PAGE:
As the weather starts to cool down (yes, even in the Middle East), it’s only appropriate that the theme for this month’s World on a Plate is soup. I love soup in all its comforting glory, and immediately began considering what variety I would make. It didn’t take me long to settle on potato leek soup. I know it’s not technically American (I represent the good ‘ol USA in this global community project), but it’s so ubiquitous in the United States today that I think we can safely say we’ve claimed it as our own, along with the Irish, British and French.
There are few soups as comforting as potato leek soup. Naturally creamy, imbued with subtle flavor, hearty and filling, it’s all one could want out of a soup. It’s a humble soup to warm the soul. Here I’ve livened things up a bit with a splash of dry white wine and a finishing drizzle of truffle oil (white or black). You can stir in some sour cream, or serve each bowl with a dollop if you’d like the soup a tad creamier, but it’s plenty luscious without it as well.
- 1 tablespoon olive oil
- 2 tablespoons butter (use all olive oil to make vegan/parve)
- 3 leeks (light green and white parts), cleaned and thinly sliced
- 1 large onion, chopped
- 6 cloves garlic, minced
- Salt and pepper
- ½ cup dry white wine
- 64 ounces vegetable broth
- 2½ pounds potatoes, quartered (I don't peel them, up to you)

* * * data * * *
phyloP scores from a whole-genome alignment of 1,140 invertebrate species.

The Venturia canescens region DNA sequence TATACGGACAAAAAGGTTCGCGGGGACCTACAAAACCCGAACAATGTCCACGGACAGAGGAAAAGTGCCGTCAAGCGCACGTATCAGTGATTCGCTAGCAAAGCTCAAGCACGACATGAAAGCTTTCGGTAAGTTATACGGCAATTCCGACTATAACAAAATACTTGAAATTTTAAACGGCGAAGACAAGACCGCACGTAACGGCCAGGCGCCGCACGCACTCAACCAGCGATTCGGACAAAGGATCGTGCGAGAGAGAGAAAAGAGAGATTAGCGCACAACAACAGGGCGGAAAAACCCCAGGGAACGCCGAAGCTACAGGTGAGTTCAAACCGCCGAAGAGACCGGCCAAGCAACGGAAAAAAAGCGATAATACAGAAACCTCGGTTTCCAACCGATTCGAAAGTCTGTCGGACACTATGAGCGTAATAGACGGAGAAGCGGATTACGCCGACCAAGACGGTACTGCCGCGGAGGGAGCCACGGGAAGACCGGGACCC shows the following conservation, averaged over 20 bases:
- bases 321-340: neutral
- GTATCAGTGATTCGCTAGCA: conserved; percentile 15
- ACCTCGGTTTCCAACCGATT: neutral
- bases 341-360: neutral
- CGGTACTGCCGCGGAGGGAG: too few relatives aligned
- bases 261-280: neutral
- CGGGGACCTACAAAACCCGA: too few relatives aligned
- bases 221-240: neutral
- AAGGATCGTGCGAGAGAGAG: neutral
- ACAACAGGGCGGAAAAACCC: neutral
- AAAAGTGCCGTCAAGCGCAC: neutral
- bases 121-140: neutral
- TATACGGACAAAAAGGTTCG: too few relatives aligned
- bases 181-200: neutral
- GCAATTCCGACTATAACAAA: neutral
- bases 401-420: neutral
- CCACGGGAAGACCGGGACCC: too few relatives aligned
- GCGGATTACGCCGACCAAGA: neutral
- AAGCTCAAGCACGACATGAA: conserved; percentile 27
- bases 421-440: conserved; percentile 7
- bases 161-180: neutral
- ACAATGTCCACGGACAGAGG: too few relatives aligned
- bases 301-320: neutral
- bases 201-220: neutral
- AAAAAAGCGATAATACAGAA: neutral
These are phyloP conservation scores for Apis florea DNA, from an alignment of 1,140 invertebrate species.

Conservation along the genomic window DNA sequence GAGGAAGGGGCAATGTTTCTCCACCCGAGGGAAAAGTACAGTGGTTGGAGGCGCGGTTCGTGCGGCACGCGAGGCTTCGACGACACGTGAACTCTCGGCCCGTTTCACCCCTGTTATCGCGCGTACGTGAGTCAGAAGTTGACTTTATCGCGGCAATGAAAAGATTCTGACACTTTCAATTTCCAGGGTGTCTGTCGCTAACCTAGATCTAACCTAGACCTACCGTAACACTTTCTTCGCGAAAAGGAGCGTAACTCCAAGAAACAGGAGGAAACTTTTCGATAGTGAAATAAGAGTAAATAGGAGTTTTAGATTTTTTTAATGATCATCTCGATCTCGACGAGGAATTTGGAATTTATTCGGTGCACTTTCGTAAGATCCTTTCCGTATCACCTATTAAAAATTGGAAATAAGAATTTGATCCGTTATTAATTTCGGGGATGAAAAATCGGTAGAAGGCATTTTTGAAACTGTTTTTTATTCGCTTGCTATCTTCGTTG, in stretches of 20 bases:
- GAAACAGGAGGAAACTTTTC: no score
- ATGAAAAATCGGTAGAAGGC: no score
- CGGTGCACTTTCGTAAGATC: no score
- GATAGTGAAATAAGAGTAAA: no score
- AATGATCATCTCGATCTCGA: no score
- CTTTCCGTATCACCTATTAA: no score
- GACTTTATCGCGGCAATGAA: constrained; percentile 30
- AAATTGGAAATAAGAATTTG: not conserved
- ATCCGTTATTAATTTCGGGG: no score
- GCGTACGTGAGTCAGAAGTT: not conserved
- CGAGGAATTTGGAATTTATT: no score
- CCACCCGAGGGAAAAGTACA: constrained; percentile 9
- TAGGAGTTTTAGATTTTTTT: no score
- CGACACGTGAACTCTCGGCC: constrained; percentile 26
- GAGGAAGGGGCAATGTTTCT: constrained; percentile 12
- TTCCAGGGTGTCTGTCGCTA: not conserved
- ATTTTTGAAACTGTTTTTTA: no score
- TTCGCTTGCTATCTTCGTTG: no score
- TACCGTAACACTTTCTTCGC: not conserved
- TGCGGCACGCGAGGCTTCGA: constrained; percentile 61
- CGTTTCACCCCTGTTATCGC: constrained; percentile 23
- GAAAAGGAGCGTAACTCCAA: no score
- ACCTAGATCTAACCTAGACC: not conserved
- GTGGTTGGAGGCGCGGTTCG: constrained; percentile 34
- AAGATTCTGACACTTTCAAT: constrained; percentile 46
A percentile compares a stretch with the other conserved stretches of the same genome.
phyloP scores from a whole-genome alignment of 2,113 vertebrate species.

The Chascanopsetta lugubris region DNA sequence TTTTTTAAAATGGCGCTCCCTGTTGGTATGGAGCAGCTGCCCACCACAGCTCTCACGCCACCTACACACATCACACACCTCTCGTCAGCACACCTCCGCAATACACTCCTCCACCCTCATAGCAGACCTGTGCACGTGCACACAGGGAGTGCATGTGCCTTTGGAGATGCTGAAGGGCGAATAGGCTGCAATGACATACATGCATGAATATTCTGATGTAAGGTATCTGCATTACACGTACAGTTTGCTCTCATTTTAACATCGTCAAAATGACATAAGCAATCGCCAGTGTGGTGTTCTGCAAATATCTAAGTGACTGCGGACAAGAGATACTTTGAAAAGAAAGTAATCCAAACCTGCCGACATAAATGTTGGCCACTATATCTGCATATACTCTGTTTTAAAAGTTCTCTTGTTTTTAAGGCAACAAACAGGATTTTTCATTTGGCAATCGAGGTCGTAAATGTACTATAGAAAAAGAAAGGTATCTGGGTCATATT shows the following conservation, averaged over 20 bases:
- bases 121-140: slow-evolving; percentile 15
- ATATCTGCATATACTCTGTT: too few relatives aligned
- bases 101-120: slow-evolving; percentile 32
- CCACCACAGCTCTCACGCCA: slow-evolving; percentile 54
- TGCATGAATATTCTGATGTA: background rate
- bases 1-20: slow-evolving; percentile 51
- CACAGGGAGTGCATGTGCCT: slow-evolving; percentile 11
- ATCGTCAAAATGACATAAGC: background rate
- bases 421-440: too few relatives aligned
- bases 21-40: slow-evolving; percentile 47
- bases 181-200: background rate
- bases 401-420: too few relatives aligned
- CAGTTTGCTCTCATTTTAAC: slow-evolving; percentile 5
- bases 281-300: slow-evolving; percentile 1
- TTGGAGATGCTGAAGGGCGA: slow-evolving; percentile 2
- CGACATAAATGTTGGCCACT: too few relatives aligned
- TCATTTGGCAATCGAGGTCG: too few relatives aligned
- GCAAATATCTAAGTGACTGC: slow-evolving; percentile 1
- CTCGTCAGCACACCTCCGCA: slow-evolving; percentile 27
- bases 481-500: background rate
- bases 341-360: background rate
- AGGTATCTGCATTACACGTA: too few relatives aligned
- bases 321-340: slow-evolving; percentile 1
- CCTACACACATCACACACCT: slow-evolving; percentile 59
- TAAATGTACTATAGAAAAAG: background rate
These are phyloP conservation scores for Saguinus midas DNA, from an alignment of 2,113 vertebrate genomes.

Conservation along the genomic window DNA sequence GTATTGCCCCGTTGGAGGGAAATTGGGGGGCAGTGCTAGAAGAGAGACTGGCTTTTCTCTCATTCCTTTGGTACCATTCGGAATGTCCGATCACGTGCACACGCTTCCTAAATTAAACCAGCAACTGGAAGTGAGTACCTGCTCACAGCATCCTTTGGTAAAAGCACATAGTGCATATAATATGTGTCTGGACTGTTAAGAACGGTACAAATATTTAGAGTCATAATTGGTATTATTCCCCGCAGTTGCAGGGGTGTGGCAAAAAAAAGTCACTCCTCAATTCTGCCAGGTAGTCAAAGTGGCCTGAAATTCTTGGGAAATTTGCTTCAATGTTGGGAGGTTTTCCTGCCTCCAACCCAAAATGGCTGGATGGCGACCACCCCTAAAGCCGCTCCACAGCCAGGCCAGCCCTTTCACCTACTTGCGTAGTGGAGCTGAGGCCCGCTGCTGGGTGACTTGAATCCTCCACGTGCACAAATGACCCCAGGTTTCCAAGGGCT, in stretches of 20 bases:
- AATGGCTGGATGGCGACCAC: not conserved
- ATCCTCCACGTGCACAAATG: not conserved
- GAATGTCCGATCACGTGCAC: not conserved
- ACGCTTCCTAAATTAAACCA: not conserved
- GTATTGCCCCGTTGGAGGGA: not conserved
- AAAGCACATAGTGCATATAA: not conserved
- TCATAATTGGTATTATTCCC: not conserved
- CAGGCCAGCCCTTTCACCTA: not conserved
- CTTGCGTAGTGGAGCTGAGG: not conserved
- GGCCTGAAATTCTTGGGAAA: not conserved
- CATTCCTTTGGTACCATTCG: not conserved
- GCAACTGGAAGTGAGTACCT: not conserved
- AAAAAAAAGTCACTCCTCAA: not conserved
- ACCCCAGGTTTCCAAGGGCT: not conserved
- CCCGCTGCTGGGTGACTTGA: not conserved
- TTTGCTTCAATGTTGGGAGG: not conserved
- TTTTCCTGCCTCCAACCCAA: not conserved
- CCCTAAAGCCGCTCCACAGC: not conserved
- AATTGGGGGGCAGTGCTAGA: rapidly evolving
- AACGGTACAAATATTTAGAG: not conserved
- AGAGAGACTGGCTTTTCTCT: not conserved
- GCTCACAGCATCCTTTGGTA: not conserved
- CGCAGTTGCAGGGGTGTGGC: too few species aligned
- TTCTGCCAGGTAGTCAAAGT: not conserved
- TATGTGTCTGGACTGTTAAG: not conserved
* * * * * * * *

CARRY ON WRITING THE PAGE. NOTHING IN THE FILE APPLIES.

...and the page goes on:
- ½ cup sour cream or Greek yogurt (optional)
- White or black truffle oil (optional)
- Chopped parsley
- Heat the oil and butter in a large pot over medium heat. Add the leeks, onion and garlic and season with salt and pepper. Cook, stirring occasionally, until softened, about 7 minutes.
- Add the wine and bring to a boil.
- Add the broth and potatoes.
- Simmer until the potatoes are quite soft, about 20 minutes.
- Blend with an immersion blender or carefully transfer in batches to a blender. Blend until smooth.
- Stir in sour cream, if you like.
- Serve, drizzle with truffle oil if using and garnish with chopped parsley.
Kosher dairy with the butter and sour cream
Parve and Vegan without the butter (use just olive oil, or sub margarine) and without sour cream (it's really not necessary).
World on a plate is a blogging cultural exchange. On the last Sunday of the month, bloggers from all over the world get together to interpret a food through the lens of their home country cooking. Each blogger will produce a wonderful dish featuring the food chosen that is typical of her/his home country and will tell us a bit about the dish.